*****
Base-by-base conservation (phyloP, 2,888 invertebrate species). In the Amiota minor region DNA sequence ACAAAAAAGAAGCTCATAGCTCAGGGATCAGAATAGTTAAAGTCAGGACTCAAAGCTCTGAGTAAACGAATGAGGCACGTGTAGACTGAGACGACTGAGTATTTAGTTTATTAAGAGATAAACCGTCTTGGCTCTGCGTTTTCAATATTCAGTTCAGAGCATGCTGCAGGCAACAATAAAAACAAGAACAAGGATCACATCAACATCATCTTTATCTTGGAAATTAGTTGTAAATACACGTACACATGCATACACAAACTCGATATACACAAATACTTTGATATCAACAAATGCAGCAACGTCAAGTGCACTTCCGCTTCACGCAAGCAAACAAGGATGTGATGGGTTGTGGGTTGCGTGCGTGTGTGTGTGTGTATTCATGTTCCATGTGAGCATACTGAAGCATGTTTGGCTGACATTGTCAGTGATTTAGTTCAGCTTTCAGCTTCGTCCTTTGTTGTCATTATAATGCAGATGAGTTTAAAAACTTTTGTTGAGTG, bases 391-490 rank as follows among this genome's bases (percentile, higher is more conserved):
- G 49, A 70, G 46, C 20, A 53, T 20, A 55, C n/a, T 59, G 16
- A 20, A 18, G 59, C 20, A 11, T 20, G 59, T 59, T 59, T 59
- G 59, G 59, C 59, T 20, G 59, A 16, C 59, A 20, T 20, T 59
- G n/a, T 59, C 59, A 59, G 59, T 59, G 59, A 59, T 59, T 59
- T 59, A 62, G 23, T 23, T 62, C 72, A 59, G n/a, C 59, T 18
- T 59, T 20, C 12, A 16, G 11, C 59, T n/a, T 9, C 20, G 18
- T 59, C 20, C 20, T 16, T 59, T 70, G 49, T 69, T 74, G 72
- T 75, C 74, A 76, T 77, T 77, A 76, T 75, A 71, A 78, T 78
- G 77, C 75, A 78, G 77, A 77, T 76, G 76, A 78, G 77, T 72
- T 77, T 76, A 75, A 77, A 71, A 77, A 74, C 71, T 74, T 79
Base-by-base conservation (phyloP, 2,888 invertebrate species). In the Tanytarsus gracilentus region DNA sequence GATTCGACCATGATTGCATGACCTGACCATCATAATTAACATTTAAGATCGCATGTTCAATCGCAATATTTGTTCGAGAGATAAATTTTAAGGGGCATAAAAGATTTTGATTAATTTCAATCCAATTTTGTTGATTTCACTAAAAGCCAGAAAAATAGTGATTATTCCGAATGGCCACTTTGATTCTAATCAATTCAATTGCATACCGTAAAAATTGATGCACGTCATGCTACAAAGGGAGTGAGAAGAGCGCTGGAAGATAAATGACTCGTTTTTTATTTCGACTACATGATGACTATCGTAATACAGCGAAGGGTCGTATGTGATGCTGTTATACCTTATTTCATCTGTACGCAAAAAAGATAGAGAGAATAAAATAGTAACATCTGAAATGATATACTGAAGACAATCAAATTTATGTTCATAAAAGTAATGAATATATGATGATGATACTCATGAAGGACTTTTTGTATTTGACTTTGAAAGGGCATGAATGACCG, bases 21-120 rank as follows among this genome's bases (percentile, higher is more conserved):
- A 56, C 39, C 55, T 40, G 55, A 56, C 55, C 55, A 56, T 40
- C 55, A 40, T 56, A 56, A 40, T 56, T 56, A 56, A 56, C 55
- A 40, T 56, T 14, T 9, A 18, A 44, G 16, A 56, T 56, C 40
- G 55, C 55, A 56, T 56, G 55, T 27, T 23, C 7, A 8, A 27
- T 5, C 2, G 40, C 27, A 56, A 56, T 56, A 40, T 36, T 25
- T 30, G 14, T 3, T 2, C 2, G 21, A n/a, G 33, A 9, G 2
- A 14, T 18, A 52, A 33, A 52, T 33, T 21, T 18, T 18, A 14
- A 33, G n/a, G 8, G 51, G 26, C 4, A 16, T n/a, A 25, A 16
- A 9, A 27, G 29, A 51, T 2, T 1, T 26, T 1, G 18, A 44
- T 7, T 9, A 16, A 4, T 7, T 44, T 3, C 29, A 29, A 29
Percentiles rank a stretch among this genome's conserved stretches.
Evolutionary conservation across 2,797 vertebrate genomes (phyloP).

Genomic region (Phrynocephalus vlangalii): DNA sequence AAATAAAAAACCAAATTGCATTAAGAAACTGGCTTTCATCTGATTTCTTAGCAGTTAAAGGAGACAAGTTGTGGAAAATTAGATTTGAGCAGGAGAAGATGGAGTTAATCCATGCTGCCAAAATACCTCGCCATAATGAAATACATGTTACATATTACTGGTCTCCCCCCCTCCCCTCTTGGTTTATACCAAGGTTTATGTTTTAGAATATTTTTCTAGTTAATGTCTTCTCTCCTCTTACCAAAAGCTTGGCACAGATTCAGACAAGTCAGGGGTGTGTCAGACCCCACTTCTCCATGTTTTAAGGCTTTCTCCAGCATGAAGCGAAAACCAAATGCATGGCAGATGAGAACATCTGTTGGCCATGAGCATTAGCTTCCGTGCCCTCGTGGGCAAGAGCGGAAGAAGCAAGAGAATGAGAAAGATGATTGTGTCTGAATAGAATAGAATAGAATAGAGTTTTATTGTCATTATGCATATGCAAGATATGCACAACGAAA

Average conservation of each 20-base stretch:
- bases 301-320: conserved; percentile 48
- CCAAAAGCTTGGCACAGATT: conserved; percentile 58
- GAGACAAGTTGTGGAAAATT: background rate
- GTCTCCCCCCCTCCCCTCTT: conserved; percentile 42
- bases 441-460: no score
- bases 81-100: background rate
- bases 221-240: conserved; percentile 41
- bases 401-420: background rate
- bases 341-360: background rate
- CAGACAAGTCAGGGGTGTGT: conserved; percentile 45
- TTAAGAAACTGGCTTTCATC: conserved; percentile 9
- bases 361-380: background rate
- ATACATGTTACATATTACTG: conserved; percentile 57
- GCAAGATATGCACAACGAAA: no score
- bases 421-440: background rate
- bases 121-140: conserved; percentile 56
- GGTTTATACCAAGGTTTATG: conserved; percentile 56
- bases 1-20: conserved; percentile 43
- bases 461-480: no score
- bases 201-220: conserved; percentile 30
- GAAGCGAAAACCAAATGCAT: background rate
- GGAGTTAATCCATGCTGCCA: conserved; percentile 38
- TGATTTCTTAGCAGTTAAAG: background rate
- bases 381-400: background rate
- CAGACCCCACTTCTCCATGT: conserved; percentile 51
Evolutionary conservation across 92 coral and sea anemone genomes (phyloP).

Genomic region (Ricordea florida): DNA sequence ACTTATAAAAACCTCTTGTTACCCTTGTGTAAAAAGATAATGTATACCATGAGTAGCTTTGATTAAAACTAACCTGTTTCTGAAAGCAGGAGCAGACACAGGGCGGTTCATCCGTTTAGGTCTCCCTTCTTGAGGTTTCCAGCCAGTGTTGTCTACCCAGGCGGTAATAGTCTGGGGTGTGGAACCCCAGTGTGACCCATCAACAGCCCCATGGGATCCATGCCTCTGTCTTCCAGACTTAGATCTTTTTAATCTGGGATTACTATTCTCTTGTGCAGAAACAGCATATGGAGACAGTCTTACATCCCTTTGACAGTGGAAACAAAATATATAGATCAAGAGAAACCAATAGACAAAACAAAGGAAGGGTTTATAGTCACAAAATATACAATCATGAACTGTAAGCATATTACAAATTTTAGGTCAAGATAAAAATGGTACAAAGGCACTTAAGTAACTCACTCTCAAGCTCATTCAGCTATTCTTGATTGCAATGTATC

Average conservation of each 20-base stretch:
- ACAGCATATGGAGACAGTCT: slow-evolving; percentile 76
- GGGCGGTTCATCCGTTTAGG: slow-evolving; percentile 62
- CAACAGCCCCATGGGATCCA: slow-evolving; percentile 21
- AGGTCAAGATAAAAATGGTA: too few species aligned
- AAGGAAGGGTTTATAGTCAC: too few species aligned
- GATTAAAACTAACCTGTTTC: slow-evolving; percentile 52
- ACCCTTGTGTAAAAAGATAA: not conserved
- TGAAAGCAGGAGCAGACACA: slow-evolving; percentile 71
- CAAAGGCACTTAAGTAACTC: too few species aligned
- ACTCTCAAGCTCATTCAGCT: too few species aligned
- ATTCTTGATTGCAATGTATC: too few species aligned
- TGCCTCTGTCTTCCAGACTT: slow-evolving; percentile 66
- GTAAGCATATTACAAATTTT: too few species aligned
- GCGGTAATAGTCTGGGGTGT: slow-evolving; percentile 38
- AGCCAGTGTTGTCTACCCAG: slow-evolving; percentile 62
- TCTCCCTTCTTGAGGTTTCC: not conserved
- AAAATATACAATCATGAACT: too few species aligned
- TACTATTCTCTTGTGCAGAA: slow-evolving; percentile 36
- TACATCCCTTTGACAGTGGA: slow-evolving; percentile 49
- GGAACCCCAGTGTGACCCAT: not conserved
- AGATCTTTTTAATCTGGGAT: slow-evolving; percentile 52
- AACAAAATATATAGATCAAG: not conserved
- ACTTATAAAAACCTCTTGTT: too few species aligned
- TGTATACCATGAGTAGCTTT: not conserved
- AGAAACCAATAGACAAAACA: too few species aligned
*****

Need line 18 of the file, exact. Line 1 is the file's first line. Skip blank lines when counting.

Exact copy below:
- T 30, G 14, T 3, T 2, C 2, G 21, A n/a, G 33, A 9, G 2